So, I’m in the midst of brainstorming my birth plan. Wish me luck!
And for fun:
I asked myself this morning, “Why don’t you just get on your mat and do a few Sun Salutations everyday?”
My response: “Because the house isn’t clean yet.”
If you’re waiting for the perfect conditions, they will keep you from accomplishing the simplest of things.
My pregnancy influenced me to make better choices. A few things that I wanted to make priorities during this time in my life: writing, daily yoga practice, and meditation. For a while, I was on a roll, but then I started thinking about the baby registry, the nursery, spring cleaning, and everything else that distracts us from ourselves.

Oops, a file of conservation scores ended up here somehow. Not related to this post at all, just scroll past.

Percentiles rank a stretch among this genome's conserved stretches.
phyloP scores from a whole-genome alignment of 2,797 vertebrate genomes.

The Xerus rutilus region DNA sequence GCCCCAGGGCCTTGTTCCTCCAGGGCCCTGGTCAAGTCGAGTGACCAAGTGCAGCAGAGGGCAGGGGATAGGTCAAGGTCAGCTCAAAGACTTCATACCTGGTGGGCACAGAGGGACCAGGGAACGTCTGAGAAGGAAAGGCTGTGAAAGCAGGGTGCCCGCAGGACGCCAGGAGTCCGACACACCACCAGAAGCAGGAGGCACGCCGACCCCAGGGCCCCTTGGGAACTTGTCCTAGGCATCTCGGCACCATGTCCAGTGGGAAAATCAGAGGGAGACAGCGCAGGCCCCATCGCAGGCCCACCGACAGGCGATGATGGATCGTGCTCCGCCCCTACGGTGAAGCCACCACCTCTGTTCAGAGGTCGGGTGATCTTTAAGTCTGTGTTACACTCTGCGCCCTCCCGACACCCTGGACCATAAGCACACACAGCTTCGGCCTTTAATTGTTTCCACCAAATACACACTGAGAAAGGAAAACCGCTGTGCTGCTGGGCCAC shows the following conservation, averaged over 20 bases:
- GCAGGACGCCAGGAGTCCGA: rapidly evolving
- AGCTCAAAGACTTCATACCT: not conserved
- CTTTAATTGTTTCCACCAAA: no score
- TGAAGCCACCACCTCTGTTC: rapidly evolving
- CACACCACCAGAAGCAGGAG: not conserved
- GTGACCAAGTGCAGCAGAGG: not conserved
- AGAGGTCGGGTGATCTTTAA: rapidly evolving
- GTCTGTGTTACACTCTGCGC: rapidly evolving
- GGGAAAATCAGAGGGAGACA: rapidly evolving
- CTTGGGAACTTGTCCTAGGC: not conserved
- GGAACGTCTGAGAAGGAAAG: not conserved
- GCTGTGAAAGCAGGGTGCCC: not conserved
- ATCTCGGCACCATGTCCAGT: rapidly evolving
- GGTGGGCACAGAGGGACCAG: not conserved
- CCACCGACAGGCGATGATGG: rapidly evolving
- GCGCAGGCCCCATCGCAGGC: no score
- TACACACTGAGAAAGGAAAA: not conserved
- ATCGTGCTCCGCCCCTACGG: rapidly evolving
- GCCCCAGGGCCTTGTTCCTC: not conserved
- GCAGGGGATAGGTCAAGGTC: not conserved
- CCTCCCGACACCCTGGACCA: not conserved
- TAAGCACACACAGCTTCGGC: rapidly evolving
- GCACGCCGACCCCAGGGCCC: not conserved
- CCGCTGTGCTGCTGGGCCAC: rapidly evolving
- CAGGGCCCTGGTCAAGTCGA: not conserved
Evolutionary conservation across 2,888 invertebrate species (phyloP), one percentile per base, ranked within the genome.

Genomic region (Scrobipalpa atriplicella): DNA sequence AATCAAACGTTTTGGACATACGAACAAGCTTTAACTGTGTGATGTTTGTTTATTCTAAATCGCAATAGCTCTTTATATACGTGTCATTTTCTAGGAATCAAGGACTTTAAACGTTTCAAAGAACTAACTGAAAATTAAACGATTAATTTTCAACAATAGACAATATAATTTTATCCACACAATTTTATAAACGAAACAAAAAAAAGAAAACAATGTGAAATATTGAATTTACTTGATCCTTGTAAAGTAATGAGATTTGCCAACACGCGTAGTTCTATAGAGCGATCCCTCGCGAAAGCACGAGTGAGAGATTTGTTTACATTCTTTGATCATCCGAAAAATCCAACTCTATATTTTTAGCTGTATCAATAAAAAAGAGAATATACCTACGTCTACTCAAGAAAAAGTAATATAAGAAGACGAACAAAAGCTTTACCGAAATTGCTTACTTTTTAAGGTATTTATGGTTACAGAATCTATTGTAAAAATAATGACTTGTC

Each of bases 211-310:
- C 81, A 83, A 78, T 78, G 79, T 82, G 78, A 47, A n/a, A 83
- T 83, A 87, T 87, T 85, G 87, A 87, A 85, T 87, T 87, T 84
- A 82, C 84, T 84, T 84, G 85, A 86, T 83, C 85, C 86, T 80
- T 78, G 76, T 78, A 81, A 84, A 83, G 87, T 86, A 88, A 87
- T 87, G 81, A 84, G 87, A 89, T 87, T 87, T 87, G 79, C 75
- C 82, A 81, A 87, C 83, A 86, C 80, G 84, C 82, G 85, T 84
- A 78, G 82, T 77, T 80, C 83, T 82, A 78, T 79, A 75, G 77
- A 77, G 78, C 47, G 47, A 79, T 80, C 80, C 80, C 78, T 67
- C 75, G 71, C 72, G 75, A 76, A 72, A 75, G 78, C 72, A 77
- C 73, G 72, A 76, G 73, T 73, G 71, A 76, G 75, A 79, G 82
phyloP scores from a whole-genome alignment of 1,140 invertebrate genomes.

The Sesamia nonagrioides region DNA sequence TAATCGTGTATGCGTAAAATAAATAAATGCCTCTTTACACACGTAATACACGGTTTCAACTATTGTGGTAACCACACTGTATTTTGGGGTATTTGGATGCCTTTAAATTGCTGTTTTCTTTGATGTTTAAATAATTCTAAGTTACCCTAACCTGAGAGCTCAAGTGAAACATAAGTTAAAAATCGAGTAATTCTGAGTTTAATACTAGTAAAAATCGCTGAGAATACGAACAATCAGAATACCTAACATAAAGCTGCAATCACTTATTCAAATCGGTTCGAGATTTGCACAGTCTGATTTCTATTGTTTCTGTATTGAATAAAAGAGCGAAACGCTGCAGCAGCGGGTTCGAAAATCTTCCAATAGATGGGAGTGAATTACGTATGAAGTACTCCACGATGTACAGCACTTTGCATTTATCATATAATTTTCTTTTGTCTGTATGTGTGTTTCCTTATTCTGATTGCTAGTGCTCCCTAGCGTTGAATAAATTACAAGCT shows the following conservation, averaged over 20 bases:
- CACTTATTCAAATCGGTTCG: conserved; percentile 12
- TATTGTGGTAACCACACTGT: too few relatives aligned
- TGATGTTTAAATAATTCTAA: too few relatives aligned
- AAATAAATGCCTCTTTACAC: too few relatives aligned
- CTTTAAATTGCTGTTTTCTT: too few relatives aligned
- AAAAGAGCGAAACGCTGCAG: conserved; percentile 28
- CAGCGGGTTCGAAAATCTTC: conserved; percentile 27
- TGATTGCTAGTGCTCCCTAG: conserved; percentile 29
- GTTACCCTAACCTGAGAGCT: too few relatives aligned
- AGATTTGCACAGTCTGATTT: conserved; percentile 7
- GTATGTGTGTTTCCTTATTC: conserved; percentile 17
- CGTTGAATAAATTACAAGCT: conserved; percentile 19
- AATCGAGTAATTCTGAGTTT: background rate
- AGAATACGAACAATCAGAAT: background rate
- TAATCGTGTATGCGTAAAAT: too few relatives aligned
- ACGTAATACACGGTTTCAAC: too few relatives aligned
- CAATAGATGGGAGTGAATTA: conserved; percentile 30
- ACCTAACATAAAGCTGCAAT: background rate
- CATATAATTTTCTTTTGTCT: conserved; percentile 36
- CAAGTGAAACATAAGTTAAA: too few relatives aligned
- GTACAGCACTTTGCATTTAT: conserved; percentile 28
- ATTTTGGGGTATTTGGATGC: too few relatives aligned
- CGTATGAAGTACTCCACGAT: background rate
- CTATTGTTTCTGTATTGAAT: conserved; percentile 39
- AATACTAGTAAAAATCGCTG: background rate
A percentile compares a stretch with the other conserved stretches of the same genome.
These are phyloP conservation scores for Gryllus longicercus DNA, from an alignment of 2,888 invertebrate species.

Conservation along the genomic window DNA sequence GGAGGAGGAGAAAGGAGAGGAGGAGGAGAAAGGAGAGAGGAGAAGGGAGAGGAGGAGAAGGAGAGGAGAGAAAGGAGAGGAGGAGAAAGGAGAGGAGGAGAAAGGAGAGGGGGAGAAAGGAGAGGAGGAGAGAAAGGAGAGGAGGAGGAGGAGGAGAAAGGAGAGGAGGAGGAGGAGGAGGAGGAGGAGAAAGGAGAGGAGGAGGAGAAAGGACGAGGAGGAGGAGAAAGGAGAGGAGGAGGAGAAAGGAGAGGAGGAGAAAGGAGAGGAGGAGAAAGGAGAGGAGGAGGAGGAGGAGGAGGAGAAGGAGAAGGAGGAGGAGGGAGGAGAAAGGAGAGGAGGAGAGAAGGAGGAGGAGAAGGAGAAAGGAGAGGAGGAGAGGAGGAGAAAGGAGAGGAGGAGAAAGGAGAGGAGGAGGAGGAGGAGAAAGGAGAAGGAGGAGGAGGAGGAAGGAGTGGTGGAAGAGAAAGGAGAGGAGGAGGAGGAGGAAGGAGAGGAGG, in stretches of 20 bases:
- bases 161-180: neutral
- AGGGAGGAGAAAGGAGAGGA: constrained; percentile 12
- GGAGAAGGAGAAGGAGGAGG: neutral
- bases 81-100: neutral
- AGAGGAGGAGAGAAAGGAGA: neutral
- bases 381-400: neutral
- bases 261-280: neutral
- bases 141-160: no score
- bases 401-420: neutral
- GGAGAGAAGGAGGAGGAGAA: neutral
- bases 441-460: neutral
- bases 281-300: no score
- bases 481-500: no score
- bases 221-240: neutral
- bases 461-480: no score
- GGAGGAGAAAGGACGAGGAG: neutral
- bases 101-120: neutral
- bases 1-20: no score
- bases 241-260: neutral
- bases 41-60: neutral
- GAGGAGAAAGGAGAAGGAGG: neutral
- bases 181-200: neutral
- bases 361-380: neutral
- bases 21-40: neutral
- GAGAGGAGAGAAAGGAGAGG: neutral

I would think to myself, “I want to write,” but then make a to-do list of chores for the day.
I would want to meditate, but then make myself feel guilty that the dishes weren’t done yet.
I would want very much to do a few rounds of a modified Sun Salutation I came up with, but stare at the dog hair on the floor and think, “No, I will after I clean the house.”
I am constantly postponing myself.
What do you want to do and what silly things keep you from doing them?
It’s May 1st. Sounds like it’s time for a month long challenge.
Phil Catalfo (via coffeeandyoga)